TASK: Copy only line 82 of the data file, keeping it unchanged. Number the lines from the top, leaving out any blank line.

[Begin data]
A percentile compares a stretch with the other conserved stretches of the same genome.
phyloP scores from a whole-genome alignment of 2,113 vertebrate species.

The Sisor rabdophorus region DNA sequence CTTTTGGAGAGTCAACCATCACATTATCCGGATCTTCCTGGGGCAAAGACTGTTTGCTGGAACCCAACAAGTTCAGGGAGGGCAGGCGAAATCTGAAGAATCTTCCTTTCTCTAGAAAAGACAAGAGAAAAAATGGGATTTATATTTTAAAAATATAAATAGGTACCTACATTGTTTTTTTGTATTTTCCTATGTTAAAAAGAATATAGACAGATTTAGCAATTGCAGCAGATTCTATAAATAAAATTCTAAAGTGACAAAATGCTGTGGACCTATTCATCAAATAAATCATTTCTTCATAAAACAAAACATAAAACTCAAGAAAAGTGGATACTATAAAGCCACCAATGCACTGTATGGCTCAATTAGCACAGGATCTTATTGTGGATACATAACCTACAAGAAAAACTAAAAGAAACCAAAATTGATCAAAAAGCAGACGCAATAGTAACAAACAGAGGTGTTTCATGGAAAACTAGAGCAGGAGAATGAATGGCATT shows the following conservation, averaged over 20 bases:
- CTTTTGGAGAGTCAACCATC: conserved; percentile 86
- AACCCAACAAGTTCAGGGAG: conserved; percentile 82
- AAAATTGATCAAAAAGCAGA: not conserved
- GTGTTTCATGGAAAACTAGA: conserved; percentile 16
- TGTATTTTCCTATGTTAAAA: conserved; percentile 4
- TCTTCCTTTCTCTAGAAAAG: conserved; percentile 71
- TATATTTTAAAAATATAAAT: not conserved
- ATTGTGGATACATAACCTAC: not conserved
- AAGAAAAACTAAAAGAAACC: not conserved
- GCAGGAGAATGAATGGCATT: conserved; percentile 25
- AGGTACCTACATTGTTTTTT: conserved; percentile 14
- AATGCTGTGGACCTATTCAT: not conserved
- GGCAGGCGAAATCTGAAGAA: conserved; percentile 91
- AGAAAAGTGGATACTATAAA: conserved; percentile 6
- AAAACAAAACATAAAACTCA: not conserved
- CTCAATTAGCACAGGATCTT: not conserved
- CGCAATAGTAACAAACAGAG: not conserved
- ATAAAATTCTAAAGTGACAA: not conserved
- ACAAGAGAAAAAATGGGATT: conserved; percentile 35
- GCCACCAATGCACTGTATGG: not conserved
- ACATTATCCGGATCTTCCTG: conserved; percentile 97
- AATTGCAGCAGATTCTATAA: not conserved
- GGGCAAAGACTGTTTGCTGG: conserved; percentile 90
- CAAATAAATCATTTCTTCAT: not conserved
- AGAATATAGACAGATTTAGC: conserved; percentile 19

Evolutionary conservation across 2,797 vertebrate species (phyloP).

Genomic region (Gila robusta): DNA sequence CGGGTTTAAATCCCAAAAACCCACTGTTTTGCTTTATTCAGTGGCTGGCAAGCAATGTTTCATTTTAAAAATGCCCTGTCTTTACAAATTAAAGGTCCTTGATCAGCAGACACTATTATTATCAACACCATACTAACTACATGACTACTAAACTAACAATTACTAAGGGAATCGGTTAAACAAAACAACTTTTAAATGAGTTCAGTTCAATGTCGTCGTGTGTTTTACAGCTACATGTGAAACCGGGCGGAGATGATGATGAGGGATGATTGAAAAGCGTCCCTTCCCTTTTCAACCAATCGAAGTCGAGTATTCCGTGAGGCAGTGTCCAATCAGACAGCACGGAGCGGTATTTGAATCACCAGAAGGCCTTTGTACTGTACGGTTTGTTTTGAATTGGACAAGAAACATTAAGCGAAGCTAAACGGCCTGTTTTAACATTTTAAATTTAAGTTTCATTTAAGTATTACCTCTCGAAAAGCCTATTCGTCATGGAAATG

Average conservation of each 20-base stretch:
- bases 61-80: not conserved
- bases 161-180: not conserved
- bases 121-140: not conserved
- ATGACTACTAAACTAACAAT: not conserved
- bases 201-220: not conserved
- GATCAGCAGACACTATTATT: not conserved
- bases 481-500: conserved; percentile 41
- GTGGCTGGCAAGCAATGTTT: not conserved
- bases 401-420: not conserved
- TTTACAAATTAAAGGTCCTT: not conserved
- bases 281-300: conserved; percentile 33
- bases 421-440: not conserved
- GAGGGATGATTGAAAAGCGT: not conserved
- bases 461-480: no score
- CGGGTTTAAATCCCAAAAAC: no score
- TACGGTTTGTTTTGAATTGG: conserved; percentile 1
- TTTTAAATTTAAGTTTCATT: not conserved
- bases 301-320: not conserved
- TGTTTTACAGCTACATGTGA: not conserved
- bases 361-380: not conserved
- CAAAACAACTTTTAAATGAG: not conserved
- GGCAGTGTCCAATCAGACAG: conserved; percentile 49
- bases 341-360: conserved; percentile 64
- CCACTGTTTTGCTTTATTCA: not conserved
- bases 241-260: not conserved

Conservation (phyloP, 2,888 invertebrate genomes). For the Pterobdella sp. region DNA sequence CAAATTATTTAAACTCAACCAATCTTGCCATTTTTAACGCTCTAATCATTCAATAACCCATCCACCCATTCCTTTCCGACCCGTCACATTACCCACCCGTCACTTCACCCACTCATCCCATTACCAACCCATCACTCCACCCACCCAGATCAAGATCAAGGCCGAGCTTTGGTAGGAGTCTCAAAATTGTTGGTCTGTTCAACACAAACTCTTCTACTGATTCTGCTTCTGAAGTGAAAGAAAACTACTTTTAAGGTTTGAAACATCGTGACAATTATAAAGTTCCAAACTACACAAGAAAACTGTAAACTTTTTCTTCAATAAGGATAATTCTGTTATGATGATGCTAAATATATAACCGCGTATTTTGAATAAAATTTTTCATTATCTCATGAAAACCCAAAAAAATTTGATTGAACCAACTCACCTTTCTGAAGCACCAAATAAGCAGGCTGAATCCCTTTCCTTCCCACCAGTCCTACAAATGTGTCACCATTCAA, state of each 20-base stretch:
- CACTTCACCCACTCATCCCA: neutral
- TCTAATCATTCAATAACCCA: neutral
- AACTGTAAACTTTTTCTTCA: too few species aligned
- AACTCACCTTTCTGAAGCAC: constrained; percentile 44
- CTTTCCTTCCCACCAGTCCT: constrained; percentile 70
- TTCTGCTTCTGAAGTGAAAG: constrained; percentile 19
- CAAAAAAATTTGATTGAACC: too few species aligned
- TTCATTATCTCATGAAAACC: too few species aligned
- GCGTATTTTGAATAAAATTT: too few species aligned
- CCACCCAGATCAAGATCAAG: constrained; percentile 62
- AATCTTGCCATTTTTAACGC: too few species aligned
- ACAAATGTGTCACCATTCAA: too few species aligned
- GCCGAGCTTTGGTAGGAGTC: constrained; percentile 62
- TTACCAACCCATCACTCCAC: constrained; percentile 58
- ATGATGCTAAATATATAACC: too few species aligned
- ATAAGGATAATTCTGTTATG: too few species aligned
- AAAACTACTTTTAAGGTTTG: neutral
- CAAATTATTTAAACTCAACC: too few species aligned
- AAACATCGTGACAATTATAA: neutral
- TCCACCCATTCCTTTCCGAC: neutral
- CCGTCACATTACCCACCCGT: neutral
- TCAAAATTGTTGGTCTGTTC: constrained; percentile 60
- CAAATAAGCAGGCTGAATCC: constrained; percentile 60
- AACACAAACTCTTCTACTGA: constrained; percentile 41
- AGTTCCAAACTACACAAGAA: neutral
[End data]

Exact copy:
- AGTTCCAAACTACACAAGAA: neutral